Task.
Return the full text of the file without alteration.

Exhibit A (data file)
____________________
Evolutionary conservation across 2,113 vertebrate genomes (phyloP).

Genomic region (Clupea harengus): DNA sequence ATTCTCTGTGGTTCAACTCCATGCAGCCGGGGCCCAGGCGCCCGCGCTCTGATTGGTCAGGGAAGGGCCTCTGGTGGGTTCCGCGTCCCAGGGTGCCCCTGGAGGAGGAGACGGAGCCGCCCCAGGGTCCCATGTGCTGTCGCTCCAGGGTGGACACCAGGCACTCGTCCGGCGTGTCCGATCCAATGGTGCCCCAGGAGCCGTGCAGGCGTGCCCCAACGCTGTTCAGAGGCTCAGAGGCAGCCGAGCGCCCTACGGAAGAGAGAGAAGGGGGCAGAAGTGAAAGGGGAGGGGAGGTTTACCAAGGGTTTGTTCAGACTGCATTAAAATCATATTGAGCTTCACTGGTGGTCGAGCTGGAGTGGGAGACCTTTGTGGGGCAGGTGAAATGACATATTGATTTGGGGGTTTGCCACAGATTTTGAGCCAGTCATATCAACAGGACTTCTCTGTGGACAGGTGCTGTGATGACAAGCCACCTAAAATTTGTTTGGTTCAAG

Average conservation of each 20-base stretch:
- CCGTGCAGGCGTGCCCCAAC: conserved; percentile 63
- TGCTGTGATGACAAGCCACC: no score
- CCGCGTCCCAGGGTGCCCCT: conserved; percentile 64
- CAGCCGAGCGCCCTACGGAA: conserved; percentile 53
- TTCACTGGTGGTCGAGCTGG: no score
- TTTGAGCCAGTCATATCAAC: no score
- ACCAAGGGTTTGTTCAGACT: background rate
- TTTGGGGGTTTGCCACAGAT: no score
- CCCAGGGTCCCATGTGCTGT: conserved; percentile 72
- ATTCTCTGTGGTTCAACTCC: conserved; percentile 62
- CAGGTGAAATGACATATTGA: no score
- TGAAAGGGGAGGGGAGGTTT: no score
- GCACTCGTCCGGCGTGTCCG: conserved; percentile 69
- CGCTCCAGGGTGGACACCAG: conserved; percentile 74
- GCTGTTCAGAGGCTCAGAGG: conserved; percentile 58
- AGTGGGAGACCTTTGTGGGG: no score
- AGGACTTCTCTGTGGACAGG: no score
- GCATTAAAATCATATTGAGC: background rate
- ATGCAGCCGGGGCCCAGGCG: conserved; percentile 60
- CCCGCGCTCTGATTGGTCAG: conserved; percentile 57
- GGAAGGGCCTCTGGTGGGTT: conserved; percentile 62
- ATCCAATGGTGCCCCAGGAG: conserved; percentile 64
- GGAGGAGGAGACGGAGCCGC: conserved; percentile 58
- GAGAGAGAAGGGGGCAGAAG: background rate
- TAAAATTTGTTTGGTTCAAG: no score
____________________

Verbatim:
Evolutionary conservation across 2,113 vertebrate genomes (phyloP).

Genomic region (Clupea harengus): DNA sequence ATTCTCTGTGGTTCAACTCCATGCAGCCGGGGCCCAGGCGCCCGCGCTCTGATTGGTCAGGGAAGGGCCTCTGGTGGGTTCCGCGTCCCAGGGTGCCCCTGGAGGAGGAGACGGAGCCGCCCCAGGGTCCCATGTGCTGTCGCTCCAGGGTGGACACCAGGCACTCGTCCGGCGTGTCCGATCCAATGGTGCCCCAGGAGCCGTGCAGGCGTGCCCCAACGCTGTTCAGAGGCTCAGAGGCAGCCGAGCGCCCTACGGAAGAGAGAGAAGGGGGCAGAAGTGAAAGGGGAGGGGAGGTTTACCAAGGGTTTGTTCAGACTGCATTAAAATCATATTGAGCTTCACTGGTGGTCGAGCTGGAGTGGGAGACCTTTGTGGGGCAGGTGAAATGACATATTGATTTGGGGGTTTGCCACAGATTTTGAGCCAGTCATATCAACAGGACTTCTCTGTGGACAGGTGCTGTGATGACAAGCCACCTAAAATTTGTTTGGTTCAAG

Average conservation of each 20-base stretch:
- CCGTGCAGGCGTGCCCCAAC: conserved; percentile 63
- TGCTGTGATGACAAGCCACC: no score
- CCGCGTCCCAGGGTGCCCCT: conserved; percentile 64
- CAGCCGAGCGCCCTACGGAA: conserved; percentile 53
- TTCACTGGTGGTCGAGCTGG: no score
- TTTGAGCCAGTCATATCAAC: no score
- ACCAAGGGTTTGTTCAGACT: background rate
- TTTGGGGGTTTGCCACAGAT: no score
- CCCAGGGTCCCATGTGCTGT: conserved; percentile 72
- ATTCTCTGTGGTTCAACTCC: conserved; percentile 62
- CAGGTGAAATGACATATTGA: no score
- TGAAAGGGGAGGGGAGGTTT: no score
- GCACTCGTCCGGCGTGTCCG: conserved; percentile 69
- CGCTCCAGGGTGGACACCAG: conserved; percentile 74
- GCTGTTCAGAGGCTCAGAGG: conserved; percentile 58
- AGTGGGAGACCTTTGTGGGG: no score
- AGGACTTCTCTGTGGACAGG: no score
- GCATTAAAATCATATTGAGC: background rate
- ATGCAGCCGGGGCCCAGGCG: conserved; percentile 60
- CCCGCGCTCTGATTGGTCAG: conserved; percentile 57
- GGAAGGGCCTCTGGTGGGTT: conserved; percentile 62
- ATCCAATGGTGCCCCAGGAG: conserved; percentile 64
- GGAGGAGGAGACGGAGCCGC: conserved; percentile 58
- GAGAGAGAAGGGGGCAGAAG: background rate
- TAAAATTTGTTTGGTTCAAG: no score